6. #166
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    I left Toyoya to build a reman plant for privateers. Before I left I purchased a lwb 2.4D LDV. I lived in Kempton Park and the factory was 85km from there. After 20 months and 133 000km I wanted a 4x4 vehicle. Toyota offered me peanuts on a 2.8D Hi-Lux. Sold it on auction at a very good price. Two reasons for not buying a Toyota. Firstly, I expected the best price from them. Secondly at the time 2.8D's packed in by the dozens due to oil sludging which caused major bearing failures. In those days you had to furnish the service agent with a document obtained from the weather buro quoting the average barometric pressure for the operating area of the vehicle to enable them to set the HAC UNIT. This was not a perfect solution because, if you went from ie. Bloem to PE the system underfuels and if you go to J'Burg it overfuels. I then decided to buy the Reef on recommendation of a friend who owned one. In my opinion Toyota is one of the best but I will again buy ISUZU although I have not grown to like these newfangled hi-tec diesels. Maintenance cost is simply horrendous! You can have your 280 4JB1T done in Welkom for around R20k. The injectors for some 4 cylinder engines go to R20k! I' in any case, believe all the DC's are beautiful to look at, lekker to drive and they are all excellent.

  7. #167
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    Dave, you are correct. I am a heavy diesel mechanic. since 53 yrs ago. Apart from, what I call 'end of life' failures most failures are caused by negligence, abuse and ignorance. Things can go wrong with new engines. Undeniably so. That is why ALL manufacturers warrant their engines against malfunctions. Those are manufacturing faults. Not stuffing up through stupidity. Today petrol and diesel engines are mostly well designed. Even those that are not amongst the top lot are good.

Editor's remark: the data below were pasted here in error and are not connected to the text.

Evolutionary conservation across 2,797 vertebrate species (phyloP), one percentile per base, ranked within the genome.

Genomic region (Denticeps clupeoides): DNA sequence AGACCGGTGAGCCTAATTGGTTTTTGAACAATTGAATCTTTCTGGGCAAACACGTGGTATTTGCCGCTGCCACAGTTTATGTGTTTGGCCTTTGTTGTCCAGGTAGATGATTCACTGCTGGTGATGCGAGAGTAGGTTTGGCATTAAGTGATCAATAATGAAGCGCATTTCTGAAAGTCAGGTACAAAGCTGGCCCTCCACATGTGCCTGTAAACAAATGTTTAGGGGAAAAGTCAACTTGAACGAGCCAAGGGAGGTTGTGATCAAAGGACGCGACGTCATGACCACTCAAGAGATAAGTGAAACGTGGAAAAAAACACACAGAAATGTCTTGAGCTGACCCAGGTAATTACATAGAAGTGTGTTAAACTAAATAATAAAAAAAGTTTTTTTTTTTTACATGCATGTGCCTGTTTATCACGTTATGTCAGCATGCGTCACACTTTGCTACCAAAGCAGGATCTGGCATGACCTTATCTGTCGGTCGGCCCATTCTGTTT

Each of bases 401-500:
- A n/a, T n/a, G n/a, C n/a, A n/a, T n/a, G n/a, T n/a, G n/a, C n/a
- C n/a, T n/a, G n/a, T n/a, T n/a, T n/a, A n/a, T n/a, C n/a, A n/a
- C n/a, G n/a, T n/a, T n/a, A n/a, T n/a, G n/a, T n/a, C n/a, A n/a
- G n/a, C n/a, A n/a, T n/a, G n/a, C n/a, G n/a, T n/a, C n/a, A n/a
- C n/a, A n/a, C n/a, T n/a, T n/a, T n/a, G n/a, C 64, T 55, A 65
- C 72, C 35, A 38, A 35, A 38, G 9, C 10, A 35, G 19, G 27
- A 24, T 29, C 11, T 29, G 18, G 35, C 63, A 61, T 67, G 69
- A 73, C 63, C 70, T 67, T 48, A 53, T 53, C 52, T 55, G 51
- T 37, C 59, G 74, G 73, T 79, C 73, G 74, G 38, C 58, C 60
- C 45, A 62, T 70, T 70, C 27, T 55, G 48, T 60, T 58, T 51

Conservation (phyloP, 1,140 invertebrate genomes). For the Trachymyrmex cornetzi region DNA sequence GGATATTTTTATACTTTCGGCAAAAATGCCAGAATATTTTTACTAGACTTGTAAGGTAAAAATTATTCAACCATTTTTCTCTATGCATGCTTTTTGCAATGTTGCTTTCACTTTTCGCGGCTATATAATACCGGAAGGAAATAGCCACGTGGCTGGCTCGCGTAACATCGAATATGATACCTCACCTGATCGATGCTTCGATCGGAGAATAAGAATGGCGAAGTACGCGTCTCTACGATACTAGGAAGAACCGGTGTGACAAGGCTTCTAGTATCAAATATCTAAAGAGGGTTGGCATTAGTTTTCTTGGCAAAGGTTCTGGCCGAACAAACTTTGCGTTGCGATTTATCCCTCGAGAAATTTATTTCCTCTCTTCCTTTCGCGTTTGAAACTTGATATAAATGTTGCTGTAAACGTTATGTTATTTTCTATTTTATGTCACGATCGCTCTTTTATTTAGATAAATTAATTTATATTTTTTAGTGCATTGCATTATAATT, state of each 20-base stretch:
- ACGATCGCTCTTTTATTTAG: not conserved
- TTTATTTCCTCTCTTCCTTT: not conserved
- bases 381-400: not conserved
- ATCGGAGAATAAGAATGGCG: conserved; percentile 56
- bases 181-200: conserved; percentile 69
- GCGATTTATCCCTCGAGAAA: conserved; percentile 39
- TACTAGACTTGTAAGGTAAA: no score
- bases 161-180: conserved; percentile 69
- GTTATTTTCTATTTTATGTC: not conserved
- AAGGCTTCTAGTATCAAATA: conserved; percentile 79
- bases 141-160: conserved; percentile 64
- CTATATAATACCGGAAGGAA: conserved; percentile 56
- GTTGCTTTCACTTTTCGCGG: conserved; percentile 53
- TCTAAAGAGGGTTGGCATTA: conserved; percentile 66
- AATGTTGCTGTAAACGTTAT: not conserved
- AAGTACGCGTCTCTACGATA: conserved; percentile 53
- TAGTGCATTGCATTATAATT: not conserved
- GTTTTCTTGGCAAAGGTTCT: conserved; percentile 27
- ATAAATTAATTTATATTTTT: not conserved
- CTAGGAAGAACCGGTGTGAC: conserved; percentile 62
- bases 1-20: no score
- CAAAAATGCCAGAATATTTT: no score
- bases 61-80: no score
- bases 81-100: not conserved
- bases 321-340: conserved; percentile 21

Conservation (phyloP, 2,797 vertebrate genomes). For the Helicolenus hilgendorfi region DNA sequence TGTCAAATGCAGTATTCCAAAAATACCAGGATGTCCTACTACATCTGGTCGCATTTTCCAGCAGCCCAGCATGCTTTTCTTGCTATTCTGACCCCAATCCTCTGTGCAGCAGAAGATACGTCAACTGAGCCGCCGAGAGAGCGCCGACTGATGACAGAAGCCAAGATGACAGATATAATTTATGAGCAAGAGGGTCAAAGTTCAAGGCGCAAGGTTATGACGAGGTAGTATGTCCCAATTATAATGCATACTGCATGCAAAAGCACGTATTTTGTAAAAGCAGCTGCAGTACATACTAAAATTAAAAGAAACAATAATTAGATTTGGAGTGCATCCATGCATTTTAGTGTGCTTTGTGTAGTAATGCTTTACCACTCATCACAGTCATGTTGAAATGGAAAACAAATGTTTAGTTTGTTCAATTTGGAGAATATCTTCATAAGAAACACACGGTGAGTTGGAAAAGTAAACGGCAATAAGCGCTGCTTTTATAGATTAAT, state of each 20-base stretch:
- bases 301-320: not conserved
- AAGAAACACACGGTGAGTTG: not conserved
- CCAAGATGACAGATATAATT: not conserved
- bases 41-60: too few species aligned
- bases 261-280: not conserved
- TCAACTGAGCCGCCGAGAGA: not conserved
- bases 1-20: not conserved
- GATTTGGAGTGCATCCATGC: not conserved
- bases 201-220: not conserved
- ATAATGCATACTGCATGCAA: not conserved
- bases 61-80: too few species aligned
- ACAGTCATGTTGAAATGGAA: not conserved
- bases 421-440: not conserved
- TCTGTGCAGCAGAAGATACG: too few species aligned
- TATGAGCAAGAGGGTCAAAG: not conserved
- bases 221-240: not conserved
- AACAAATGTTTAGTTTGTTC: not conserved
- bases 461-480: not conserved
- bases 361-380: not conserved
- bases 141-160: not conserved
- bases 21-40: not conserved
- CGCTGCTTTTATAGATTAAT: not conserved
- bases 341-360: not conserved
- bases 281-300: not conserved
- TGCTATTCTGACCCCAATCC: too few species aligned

8. #168
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    Quote Originally Posted by RogueFrontier View Post
    Somewhere in SA there is a million km club for isuzu 250s. Not many petrol engines have such a club...
    As far as I know the world record for a car engine is held by a Volvo petrol engine. A 1966 P1800 that has done more than 3 million MILES.

  9. #169
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    Quote Originally Posted by Clem View Post
    As far as I know the world record for a car engine is held by a Volvo petrol engine. A 1966 P1800 that has done more than 3 million MILES.
    And i bet that that engine has never been opened. had oid changes every 2000kms.was driven 1000kms a day open road and the brakes pressed once when it came to stop at the petrol station.......

  10. #170